Independent content and advertising sponsorship is a “Channel Conflict”. And like 80+% of indirect selling companies also sell direct because they believe a hybrid is better – even so the indirect or direct only companies including Microsoft, Cisco, Symantec, Dell prove them wrong, they still argue about their model.

    I see the publishing business the same way. Independent content is in conflict with payed content (name it how ever you like). If I would have any experience and no other business, I’d start a pure play publisher and bet that I will bypass the old model in less than 24 month.

    But again – right now it’s just an opinion and we have no prove, other than the hybrid is not successful so far 😉

  5. Axel,

    There are plenty of success stories in high-tech for hybrid models, where some accounts are handled direct (e.g. so-called “corporate accounts”) and others through partners. They can work well provided all the parties understand the rules of engagement. Dell does not prove the point that a single channel is the best way to go for all.

    Regarding ads, there are numerous options beyond the easily ignored banners. Google seems to be doing quite nicely with pay-per-click, by the way. Advertisers wouldn’t continue to use PPC if it didn’t work, and readers wouldn’t click if they ignored all advertising. The problem is that publishers can’t live on a cut from Google.

    That said, managing advertising/sponsorship is a lot of work. It might be easier to manage a simple business model with only paying subscribers. The one problem with that: all of us readers are also addicts and our drug of choice is free content.

    My point is not that readers won’t pay, just that with the huge volume already available for free, the new-age publisher that you advocate would have to provide a substantially better product, or much more interesting experience, to get people to open their wallets. Starbucks succeeded with an experience strategy, but wasn’t competing with free coffee.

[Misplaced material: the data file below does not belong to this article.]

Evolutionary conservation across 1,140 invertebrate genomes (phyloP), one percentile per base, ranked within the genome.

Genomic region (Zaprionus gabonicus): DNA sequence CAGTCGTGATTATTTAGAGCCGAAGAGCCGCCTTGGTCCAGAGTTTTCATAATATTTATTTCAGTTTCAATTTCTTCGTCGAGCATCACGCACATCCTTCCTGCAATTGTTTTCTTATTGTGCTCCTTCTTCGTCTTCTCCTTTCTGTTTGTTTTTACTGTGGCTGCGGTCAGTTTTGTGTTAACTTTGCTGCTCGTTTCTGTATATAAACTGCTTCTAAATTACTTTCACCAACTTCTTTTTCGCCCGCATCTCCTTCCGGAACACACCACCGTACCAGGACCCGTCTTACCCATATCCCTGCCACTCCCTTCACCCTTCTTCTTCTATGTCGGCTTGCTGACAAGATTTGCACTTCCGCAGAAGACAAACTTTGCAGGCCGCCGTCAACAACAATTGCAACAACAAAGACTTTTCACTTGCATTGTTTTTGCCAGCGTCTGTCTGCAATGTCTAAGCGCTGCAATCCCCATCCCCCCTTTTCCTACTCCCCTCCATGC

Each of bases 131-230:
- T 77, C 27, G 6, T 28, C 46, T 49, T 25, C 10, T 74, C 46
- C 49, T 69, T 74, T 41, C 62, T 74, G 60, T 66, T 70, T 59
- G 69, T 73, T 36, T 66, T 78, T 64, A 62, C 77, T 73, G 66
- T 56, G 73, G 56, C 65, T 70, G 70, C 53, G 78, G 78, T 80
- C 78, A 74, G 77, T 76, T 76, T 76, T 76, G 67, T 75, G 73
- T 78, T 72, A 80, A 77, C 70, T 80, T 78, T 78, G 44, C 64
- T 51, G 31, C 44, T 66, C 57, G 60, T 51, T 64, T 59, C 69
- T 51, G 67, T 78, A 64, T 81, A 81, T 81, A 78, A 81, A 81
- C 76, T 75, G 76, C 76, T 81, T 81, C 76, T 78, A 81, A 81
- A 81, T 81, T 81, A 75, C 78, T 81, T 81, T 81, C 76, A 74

More newspapers and other publications will need to fail for two things to happen.
    1. Publishers will have to rebuild from the ashes business models that are sized and resourced correctly for the new world. And I think they’ll increasing turn to using contributed content managed by a core staff of professional journalists.
    2. Us consumers will realize that when their favorite newspaper disappears, that opinionated bloggers don’t actually fulfill all our needs. Facts and professional reporting do matter, and we have to pay for it.

    There are some interesting crowd-news experiments going on, such as and, but not something I’d pay for any more than I’d pay to watch YouTube videos.

    Bob Thompson, CustomerThink Corp.
    Blog: Unconventional Wisdom

  6. There’s an interesting AP story in the SF Chronicle today, about newspaper industry executives meeting in Chicago to discuss how to solve the industry’s problems. Newspapers have lost about 40% of revenues or $7 billion of classified ad revenue since 2006, and overall revenues are down $12 billion or 25%.

    Solutions discussed included better protection of Internet content, potentially charging for content and an industrywide approach to classified advertising.

    Good article here:
    Shhhh. Newspaper Publishers Are Quietly Holding a Very, Very Important Conclave Today. Will You Soon Be Paying for Online Content?

    Bob Thompson, CustomerThink Corp.
    Blog: Unconventional Wisdom